COVID clause in ASTs

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    COVID clause in ASTs

    Does anyone have anything in their contracts? E.g. clause limiting liability where outbound tenants have to isolate and can't move out in time for commencement of next tenancy?

    Anyone had this happen?
    Assume I know nothing.

    #2
    Notwithstanding the fact that this is essential to how the student rental market operates, landlord granting tenancy to new tenants when they're not in possession of the property because the previous tenant haven't left yet is just looking for troubles. That was the case even before COVID-19.
    I am not a lawyer, nor am I licensed to provide any regulated advice. None of my posts should be treated as legal or financial advice.

    I do not answer questions through private messages which should be posted publicly on the forum.

    Comment


      #3
      Originally posted by KTC View Post
      Notwithstanding the fact that this is essential to how the student rental market operates,
      I'm afraid that I don't understand what this means. I don't know anything about the student rental market - it's not an area I deal with.

      In over twenty years of letting my portfolio I've never once had a tenant remain beyond the expiry of their notice. I appreciate your choice to not take any risk but the cost of waiting until I were in possession before re-letting a property could easily run well into five figures a year which, based on my experience to date, seems somewhat disproportionate to the risk.

      I might think differently if they were leaving reluctantly after I'd given them notice (which I have only ever done once). Or if I specialised in lettings to a less reliable / stable profile of tenant. But most tenants I deal with are on the whole reasonable and reliable.

      However, COVID is largely beyond everyone's control and could affect even the most reliable and organised tenant. I think it might significantly increase the risk of such an occurrence. Covid clauses which remove fault if completion of a transaction is delayed as a result of a Covid defined event are making an appearance in conveyancing. So, for instance, someone contracts to sell their house on a particular date but catches COVID and is forced to isolate, preventing them from giving vacant possession. Hence the question.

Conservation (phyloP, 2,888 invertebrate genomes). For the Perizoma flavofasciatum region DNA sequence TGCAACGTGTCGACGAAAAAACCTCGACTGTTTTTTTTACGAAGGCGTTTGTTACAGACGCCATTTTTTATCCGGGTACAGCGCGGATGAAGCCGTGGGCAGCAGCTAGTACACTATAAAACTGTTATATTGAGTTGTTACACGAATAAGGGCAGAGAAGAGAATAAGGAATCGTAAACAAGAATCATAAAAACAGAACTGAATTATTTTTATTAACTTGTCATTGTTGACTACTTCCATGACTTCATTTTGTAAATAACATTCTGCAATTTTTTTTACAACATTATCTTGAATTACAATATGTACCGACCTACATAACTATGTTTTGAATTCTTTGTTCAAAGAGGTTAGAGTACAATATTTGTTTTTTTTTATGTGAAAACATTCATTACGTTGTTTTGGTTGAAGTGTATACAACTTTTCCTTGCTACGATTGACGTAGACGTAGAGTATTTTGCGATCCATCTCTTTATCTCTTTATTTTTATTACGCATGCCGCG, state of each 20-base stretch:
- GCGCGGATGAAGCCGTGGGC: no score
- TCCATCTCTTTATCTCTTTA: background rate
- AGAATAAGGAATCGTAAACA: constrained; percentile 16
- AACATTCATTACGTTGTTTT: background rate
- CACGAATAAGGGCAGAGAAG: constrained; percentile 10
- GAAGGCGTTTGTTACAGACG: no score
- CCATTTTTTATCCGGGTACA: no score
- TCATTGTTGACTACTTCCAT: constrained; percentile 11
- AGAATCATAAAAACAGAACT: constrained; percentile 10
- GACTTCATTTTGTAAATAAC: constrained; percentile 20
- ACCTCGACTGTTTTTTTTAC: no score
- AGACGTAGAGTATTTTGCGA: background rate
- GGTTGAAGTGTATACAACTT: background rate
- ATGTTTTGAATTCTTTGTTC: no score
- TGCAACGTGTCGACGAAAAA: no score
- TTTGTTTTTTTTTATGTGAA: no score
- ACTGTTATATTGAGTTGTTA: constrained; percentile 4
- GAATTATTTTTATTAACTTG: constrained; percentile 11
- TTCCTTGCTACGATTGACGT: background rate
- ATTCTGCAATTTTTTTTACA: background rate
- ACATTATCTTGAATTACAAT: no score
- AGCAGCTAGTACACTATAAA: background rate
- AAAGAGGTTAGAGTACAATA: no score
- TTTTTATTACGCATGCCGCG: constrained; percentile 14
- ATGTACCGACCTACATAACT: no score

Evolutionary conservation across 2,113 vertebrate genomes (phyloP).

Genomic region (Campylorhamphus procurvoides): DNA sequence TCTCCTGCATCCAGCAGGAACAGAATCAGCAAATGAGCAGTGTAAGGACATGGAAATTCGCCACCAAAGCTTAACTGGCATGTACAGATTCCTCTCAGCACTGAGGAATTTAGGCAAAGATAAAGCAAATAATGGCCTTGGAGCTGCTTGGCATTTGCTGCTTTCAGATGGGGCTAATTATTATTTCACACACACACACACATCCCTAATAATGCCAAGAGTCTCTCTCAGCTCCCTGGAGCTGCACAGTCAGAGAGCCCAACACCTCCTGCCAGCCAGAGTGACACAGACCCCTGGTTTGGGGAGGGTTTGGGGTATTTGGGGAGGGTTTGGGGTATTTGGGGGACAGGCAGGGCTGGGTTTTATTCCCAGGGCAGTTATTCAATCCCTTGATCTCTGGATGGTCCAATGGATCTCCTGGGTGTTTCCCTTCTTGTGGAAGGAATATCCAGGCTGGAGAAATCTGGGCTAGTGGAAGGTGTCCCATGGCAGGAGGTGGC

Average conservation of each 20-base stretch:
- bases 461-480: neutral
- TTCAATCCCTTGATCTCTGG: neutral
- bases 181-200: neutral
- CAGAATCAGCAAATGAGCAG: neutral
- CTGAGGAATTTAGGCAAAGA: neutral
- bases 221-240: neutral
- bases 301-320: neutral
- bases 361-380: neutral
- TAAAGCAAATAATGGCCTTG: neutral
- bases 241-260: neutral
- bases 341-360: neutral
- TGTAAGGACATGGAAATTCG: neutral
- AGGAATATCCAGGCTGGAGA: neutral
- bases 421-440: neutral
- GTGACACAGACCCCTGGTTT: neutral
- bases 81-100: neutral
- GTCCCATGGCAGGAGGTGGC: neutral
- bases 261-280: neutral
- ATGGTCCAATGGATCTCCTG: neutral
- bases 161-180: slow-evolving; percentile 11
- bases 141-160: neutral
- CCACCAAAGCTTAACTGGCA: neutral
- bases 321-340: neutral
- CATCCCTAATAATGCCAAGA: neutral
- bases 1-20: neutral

Assume I know nothing.

      Comment


        #4
        Originally posted by Hooper View Post
        the cost of waiting until I were in possession before re-letting a property could easily run well into five figures a year which, based on my experience to date, seems somewhat disproportionate to the risk..
        We're obviously not in the same market.
        I never have viewings until the property is empty, but the downside is a few weeks rent, which is never that large a sum of money for me.
        When I post, I am expressing an opinion - feel free to disagree, I have been wrong before.
        Please don't act on my suggestions without checking with a grown-up (ideally some kind of expert).

        Comment


          #5
          Originally posted by Hooper View Post
          Does anyone have anything in their contracts? E.g. clause limiting liability where outbound tenants have to isolate and can't move out in time for commencement of next tenancy?
          As jpk says, signing up to a new letting before a tenant has moved out is a risk. It is really a risk which ought to be borne by the landlord and not by a tenant who may have given notice on another property or need to move in. I fear it may be classed as an unfair term.

          Comment


            #6
            If the LL cannot provide entry into the property on the appointed date that is a breach of contract. To that end the T are entitled to compensation for losses arising from the breach. If you had a clause, then this has to be an unfair term, and in contradiction to the main term of the contract.

            Comment


              #7
              Rather than unfair, I wonder whether it can cause the tenancy to be void for uncertainity if it's somehow worded with the effect of you have a tenancy from X date if the existing tenant moves out, but not if they don't for COVID-19 related reasons.
              I am not a lawyer, nor am I licensed to provide any regulated advice. None of my posts should be treated as legal or financial advice.

              I do not answer questions through private messages which should be posted publicly on the forum.

              Comment


                #8
                All good points, thanks.
                Assume I know nothing.

                Comment

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